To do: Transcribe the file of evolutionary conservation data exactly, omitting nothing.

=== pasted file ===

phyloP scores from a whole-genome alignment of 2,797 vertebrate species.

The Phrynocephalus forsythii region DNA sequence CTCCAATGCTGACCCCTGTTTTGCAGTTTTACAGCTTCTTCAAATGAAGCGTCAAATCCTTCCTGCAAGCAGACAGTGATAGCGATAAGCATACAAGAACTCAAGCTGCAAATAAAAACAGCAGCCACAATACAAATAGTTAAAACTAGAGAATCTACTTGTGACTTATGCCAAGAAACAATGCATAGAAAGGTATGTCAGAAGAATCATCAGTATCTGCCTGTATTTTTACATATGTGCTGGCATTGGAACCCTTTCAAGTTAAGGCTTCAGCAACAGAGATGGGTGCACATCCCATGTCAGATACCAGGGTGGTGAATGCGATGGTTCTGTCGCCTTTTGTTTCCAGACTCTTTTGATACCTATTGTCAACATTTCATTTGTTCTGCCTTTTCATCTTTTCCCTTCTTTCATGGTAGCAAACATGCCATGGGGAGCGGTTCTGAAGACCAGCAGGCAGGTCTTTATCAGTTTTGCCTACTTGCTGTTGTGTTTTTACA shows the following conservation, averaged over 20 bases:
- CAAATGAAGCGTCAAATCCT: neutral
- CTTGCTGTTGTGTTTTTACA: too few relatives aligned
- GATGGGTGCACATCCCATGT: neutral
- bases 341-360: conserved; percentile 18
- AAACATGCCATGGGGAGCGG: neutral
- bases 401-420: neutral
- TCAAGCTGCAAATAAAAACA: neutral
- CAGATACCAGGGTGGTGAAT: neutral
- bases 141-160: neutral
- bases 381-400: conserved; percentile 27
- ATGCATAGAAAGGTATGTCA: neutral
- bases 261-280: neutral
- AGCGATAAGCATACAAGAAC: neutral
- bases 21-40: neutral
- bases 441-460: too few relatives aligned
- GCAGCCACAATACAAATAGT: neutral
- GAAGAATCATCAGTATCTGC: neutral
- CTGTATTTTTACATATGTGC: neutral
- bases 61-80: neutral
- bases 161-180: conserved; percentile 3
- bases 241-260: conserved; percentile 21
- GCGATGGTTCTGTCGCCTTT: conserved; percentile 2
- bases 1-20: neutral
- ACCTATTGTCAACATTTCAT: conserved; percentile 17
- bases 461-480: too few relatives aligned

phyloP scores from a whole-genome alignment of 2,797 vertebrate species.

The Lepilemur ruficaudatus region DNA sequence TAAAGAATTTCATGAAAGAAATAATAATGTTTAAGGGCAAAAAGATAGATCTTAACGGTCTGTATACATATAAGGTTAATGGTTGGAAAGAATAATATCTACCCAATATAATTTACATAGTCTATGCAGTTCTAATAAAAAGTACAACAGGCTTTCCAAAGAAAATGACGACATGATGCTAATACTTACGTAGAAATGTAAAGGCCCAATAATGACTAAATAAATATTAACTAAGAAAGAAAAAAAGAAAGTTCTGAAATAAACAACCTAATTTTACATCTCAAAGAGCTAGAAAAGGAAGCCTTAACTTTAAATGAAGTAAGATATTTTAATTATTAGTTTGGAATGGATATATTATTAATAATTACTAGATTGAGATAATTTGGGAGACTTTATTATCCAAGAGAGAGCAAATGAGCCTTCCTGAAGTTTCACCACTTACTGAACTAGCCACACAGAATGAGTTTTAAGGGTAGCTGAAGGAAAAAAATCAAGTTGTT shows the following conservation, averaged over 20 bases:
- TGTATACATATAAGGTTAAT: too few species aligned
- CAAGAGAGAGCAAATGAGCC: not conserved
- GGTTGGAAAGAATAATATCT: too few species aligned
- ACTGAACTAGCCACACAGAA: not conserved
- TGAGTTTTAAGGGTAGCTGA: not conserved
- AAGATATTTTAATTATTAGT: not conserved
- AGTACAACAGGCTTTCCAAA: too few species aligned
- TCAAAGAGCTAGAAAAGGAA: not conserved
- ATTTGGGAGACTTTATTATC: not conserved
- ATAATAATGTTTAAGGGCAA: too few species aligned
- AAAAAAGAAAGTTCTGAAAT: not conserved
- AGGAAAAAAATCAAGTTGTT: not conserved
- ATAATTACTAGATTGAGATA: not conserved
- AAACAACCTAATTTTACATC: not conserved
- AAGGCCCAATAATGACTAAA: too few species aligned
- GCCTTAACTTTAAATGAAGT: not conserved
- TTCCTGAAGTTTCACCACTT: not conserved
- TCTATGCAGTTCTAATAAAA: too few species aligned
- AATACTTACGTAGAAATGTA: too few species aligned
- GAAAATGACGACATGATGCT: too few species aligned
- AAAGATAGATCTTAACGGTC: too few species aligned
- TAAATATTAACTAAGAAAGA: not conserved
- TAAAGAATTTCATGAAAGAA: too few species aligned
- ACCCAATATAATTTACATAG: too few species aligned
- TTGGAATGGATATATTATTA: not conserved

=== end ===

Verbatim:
phyloP scores from a whole-genome alignment of 2,797 vertebrate species.

The Phrynocephalus forsythii region DNA sequence CTCCAATGCTGACCCCTGTTTTGCAGTTTTACAGCTTCTTCAAATGAAGCGTCAAATCCTTCCTGCAAGCAGACAGTGATAGCGATAAGCATACAAGAACTCAAGCTGCAAATAAAAACAGCAGCCACAATACAAATAGTTAAAACTAGAGAATCTACTTGTGACTTATGCCAAGAAACAATGCATAGAAAGGTATGTCAGAAGAATCATCAGTATCTGCCTGTATTTTTACATATGTGCTGGCATTGGAACCCTTTCAAGTTAAGGCTTCAGCAACAGAGATGGGTGCACATCCCATGTCAGATACCAGGGTGGTGAATGCGATGGTTCTGTCGCCTTTTGTTTCCAGACTCTTTTGATACCTATTGTCAACATTTCATTTGTTCTGCCTTTTCATCTTTTCCCTTCTTTCATGGTAGCAAACATGCCATGGGGAGCGGTTCTGAAGACCAGCAGGCAGGTCTTTATCAGTTTTGCCTACTTGCTGTTGTGTTTTTACA shows the following conservation, averaged over 20 bases:
- CAAATGAAGCGTCAAATCCT: neutral
- CTTGCTGTTGTGTTTTTACA: too few relatives aligned
- GATGGGTGCACATCCCATGT: neutral
- bases 341-360: conserved; percentile 18
- AAACATGCCATGGGGAGCGG: neutral
- bases 401-420: neutral
- TCAAGCTGCAAATAAAAACA: neutral
- CAGATACCAGGGTGGTGAAT: neutral
- bases 141-160: neutral
- bases 381-400: conserved; percentile 27
- ATGCATAGAAAGGTATGTCA: neutral
- bases 261-280: neutral
- AGCGATAAGCATACAAGAAC: neutral
- bases 21-40: neutral
- bases 441-460: too few relatives aligned
- GCAGCCACAATACAAATAGT: neutral
- GAAGAATCATCAGTATCTGC: neutral
- CTGTATTTTTACATATGTGC: neutral
- bases 61-80: neutral
- bases 161-180: conserved; percentile 3
- bases 241-260: conserved; percentile 21
- GCGATGGTTCTGTCGCCTTT: conserved; percentile 2
- bases 1-20: neutral
- ACCTATTGTCAACATTTCAT: conserved; percentile 17
- bases 461-480: too few relatives aligned

phyloP scores from a whole-genome alignment of 2,797 vertebrate species.

The Lepilemur ruficaudatus region DNA sequence TAAAGAATTTCATGAAAGAAATAATAATGTTTAAGGGCAAAAAGATAGATCTTAACGGTCTGTATACATATAAGGTTAATGGTTGGAAAGAATAATATCTACCCAATATAATTTACATAGTCTATGCAGTTCTAATAAAAAGTACAACAGGCTTTCCAAAGAAAATGACGACATGATGCTAATACTTACGTAGAAATGTAAAGGCCCAATAATGACTAAATAAATATTAACTAAGAAAGAAAAAAAGAAAGTTCTGAAATAAACAACCTAATTTTACATCTCAAAGAGCTAGAAAAGGAAGCCTTAACTTTAAATGAAGTAAGATATTTTAATTATTAGTTTGGAATGGATATATTATTAATAATTACTAGATTGAGATAATTTGGGAGACTTTATTATCCAAGAGAGAGCAAATGAGCCTTCCTGAAGTTTCACCACTTACTGAACTAGCCACACAGAATGAGTTTTAAGGGTAGCTGAAGGAAAAAAATCAAGTTGTT shows the following conservation, averaged over 20 bases:
- TGTATACATATAAGGTTAAT: too few species aligned
- CAAGAGAGAGCAAATGAGCC: not conserved
- GGTTGGAAAGAATAATATCT: too few species aligned
- ACTGAACTAGCCACACAGAA: not conserved
- TGAGTTTTAAGGGTAGCTGA: not conserved
- AAGATATTTTAATTATTAGT: not conserved
- AGTACAACAGGCTTTCCAAA: too few species aligned
- TCAAAGAGCTAGAAAAGGAA: not conserved
- ATTTGGGAGACTTTATTATC: not conserved
- ATAATAATGTTTAAGGGCAA: too few species aligned
- AAAAAAGAAAGTTCTGAAAT: not conserved
- AGGAAAAAAATCAAGTTGTT: not conserved
- ATAATTACTAGATTGAGATA: not conserved
- AAACAACCTAATTTTACATC: not conserved
- AAGGCCCAATAATGACTAAA: too few species aligned
- GCCTTAACTTTAAATGAAGT: not conserved
- TTCCTGAAGTTTCACCACTT: not conserved
- TCTATGCAGTTCTAATAAAA: too few species aligned
- AATACTTACGTAGAAATGTA: too few species aligned
- GAAAATGACGACATGATGCT: too few species aligned
- AAAGATAGATCTTAACGGTC: too few species aligned
- TAAATATTAACTAAGAAAGA: not conserved
- TAAAGAATTTCATGAAAGAA: too few species aligned
- ACCCAATATAATTTACATAG: too few species aligned
- TTGGAATGGATATATTATTA: not conserved